It’s a long time since Laurence Olivier used his Second World War production of Henry V as a patriotic boost for the nation, even dedicating it “to the commandos and airborne troops of Great Britain”. In recent decades it has tended to be played either anti-war or, at the very least, questioning the motives of waging war.
Robert Hastie’s production here makes its purpose quite clear in the programme, saying: “It is testament to the continuing relevance of Shakespeare’s work that our production is staged as we await the Chilcot report into why our country goes to war…” Ah, those directors and their quest to make Shakespeare “relevant”. Bless ’em. As if he wasn’t already.
In this modern-dress production, played ambitiously on an empty stage, the soldiers in khaki are immediately a reminder of Britain’s most recent military adventure. Indeed, the battle scenes, often choreographed to an intense drum beat and blinding lights, are particularly effective, as are their campfires among the trees surrounding the stage, and the execution by firing squad of Henry’s erstwhile crony Bardolph for a minor theft memorably chilling.
This production seeks to make a further point about contemporary playing of Shakespeare, that there can be no limits to cross-gender casting. Not just Michelle Terry’s Henry, or a first-class Chorus by Charlotte Cornwell. but officers, soldiers, a bishop and more are women, and Henry’s future bride the French Princess Katherine a man. To a large extent it works, as it undoubtedly can and should in plays and roles where sexual encounters are largely absent. Only in the wooing scene, despite an excellent performance by Ben Wiggins as Katherine, whose pain on being used as a pawn in peace negotiation we certainly feel, does it only just escape verging on the comic.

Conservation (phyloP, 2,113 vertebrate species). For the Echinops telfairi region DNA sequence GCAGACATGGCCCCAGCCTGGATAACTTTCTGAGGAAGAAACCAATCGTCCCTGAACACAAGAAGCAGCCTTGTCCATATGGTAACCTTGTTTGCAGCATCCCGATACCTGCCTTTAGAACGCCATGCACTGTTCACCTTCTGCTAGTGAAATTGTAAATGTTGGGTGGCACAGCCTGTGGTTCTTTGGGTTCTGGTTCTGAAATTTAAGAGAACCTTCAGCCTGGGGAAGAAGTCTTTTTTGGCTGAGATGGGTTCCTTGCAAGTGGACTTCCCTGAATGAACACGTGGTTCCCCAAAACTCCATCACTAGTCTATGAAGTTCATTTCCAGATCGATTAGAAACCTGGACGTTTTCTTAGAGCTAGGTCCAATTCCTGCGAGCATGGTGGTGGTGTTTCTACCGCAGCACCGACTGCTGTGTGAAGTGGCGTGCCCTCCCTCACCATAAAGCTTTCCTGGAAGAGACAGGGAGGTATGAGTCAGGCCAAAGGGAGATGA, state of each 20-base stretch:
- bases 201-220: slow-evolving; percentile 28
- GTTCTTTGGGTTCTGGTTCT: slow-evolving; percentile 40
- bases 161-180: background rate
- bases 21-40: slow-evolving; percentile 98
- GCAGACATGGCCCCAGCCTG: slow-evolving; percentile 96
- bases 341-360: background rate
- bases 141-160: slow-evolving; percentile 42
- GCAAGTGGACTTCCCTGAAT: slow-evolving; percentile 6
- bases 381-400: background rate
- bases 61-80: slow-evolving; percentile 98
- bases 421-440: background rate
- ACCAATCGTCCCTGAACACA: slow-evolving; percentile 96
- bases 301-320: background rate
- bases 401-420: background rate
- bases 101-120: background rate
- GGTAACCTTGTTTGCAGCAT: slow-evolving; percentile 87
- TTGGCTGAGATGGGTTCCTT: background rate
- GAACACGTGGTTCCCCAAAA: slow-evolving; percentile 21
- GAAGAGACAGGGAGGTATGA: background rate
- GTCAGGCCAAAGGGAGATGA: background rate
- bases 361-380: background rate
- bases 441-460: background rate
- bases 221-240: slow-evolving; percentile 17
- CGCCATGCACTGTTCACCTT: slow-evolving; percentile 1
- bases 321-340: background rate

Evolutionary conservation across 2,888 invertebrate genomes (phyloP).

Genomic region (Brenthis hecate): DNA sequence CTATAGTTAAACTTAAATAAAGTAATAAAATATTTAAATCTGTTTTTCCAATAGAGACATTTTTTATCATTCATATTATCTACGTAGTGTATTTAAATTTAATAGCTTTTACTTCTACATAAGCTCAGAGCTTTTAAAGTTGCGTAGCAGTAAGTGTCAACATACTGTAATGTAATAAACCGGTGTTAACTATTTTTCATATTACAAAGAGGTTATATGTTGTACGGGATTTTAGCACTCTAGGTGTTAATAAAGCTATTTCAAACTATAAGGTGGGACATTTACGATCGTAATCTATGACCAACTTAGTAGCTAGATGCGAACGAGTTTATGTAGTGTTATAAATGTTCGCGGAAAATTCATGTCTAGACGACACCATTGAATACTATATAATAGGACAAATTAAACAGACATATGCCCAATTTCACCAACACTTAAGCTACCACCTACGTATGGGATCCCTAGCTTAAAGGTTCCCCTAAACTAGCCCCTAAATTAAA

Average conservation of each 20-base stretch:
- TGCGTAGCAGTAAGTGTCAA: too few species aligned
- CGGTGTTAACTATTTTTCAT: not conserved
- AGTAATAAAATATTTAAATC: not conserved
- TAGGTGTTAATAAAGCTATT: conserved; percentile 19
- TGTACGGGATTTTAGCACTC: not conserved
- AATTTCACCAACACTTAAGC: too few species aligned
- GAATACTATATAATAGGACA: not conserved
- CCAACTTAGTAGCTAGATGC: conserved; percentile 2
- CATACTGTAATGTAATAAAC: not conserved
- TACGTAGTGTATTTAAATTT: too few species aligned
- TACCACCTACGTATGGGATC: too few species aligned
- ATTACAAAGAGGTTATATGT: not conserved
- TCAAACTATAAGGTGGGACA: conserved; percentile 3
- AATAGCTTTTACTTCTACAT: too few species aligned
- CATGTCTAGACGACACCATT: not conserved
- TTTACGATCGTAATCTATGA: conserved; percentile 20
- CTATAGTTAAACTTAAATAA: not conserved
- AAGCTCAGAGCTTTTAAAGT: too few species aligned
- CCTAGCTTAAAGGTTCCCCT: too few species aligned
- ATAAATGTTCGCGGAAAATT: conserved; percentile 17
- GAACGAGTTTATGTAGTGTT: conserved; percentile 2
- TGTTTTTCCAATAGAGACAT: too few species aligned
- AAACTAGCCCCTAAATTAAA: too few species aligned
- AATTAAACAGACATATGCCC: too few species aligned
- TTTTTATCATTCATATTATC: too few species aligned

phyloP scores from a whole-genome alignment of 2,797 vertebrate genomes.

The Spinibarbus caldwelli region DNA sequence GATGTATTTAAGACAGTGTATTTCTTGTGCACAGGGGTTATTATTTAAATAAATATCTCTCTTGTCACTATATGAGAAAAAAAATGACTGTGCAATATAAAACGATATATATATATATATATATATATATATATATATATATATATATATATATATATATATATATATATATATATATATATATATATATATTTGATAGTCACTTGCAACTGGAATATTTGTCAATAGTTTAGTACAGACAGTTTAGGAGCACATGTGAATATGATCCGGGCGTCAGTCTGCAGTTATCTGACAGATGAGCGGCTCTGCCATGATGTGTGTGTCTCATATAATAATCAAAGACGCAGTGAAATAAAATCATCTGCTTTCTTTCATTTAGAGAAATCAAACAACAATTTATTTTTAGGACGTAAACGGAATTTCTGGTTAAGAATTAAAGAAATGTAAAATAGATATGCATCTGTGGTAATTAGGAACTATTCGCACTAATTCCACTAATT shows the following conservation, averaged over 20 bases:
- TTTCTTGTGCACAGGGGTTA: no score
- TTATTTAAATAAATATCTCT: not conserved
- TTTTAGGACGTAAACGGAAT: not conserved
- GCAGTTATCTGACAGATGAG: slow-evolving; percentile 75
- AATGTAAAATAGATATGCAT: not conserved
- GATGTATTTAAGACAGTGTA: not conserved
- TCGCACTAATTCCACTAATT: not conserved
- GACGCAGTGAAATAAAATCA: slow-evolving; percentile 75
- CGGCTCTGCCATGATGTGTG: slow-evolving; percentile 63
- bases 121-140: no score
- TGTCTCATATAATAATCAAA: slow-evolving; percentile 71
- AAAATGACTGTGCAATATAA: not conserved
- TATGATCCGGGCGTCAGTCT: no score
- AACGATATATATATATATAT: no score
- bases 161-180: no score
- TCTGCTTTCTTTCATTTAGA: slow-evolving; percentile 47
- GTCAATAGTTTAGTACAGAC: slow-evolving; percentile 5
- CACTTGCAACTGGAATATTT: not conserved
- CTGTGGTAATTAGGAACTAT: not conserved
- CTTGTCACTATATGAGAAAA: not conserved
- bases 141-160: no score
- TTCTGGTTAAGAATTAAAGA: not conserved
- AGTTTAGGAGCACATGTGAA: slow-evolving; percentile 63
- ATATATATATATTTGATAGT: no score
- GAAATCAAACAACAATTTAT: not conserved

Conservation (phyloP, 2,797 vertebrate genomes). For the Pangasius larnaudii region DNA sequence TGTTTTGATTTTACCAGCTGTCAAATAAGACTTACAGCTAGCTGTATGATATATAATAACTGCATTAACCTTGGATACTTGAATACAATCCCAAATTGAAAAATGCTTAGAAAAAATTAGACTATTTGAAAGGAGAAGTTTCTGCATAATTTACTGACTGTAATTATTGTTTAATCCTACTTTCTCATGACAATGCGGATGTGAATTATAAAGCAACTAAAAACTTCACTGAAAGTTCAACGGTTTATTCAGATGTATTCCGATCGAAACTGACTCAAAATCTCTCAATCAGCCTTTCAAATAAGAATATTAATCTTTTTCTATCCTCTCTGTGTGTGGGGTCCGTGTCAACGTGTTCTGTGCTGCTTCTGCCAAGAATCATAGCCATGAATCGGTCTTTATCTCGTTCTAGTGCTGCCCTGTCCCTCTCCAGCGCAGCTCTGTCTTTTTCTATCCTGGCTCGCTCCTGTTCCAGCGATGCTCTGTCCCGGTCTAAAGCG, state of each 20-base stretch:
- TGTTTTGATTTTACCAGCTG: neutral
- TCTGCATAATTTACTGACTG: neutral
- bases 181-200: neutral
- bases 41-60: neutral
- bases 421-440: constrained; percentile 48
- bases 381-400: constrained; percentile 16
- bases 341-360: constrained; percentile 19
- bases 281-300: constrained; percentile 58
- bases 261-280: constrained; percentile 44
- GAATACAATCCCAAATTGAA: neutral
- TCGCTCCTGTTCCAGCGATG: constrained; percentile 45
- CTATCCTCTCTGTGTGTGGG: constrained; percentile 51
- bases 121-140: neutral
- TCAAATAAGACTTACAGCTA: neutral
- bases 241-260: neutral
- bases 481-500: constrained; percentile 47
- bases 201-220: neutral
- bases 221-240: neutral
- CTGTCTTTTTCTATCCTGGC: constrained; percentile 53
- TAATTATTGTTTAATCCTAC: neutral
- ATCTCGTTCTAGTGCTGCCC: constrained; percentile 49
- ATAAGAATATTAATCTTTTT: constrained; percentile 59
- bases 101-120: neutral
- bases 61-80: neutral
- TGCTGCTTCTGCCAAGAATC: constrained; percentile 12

But Henry V must always be judged on its lead character, and the casting of the fine actress Michelle Terry left this viewer not wholly convinced. She starts as an intriguingly troubled and twitchy monarch, prone to flashes of temper and some memorably disconcerting gestures (she kisses the traitor Scroop fully on the lips as she sentences him to death). Equally intriguingly it is an androgynous performance, neither studiedly male nor female. But it’s a performance that is insufficiently imposing or charismatic. And it’s not always easy to work out what the character, or indeed the production, is really saying about war and its motivations.
In that regard, the production delivers less than it promised. Perhaps it will have a lot in common with the Chilcot report after all.
Join our new commenting forum
Join thought-provoking conversations, follow other Independent readers and see their replies